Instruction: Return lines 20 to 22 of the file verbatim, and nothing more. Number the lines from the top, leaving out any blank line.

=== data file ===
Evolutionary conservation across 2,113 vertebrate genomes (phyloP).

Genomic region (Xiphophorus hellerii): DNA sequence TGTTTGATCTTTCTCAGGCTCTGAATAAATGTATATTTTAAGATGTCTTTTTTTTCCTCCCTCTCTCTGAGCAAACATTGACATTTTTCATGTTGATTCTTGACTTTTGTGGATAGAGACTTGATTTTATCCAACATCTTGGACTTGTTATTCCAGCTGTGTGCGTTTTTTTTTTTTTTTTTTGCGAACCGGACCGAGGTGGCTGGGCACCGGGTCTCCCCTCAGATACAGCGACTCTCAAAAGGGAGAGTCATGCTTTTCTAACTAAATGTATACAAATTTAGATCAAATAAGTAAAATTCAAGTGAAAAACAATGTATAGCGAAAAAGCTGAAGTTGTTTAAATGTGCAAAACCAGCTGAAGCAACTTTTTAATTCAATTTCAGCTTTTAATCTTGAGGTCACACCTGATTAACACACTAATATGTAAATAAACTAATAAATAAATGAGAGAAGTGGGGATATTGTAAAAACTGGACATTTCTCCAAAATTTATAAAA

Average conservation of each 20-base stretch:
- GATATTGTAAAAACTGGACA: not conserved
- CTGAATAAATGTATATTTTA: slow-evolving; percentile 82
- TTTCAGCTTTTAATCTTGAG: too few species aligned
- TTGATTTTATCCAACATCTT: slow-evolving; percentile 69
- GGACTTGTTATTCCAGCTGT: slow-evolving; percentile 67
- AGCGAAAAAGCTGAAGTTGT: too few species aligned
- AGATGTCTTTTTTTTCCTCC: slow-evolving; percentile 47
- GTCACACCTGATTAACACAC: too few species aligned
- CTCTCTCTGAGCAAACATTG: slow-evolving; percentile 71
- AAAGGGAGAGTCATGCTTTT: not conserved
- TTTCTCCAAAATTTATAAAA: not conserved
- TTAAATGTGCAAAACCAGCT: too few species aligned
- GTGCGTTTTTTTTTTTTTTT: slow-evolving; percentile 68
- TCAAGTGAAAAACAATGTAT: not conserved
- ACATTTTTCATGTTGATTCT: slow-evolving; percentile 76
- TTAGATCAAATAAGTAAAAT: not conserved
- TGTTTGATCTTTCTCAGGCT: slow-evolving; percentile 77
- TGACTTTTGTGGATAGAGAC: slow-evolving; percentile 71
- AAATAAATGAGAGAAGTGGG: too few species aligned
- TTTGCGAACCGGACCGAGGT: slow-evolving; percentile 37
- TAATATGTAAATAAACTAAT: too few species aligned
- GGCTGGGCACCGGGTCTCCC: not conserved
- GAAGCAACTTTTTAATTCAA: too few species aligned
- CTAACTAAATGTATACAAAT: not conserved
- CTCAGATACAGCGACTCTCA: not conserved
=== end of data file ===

- TGTTTGATCTTTCTCAGGCT: slow-evolving; percentile 77
- TGACTTTTGTGGATAGAGAC: slow-evolving; percentile 71
- AAATAAATGAGAGAAGTGGG: too few species aligned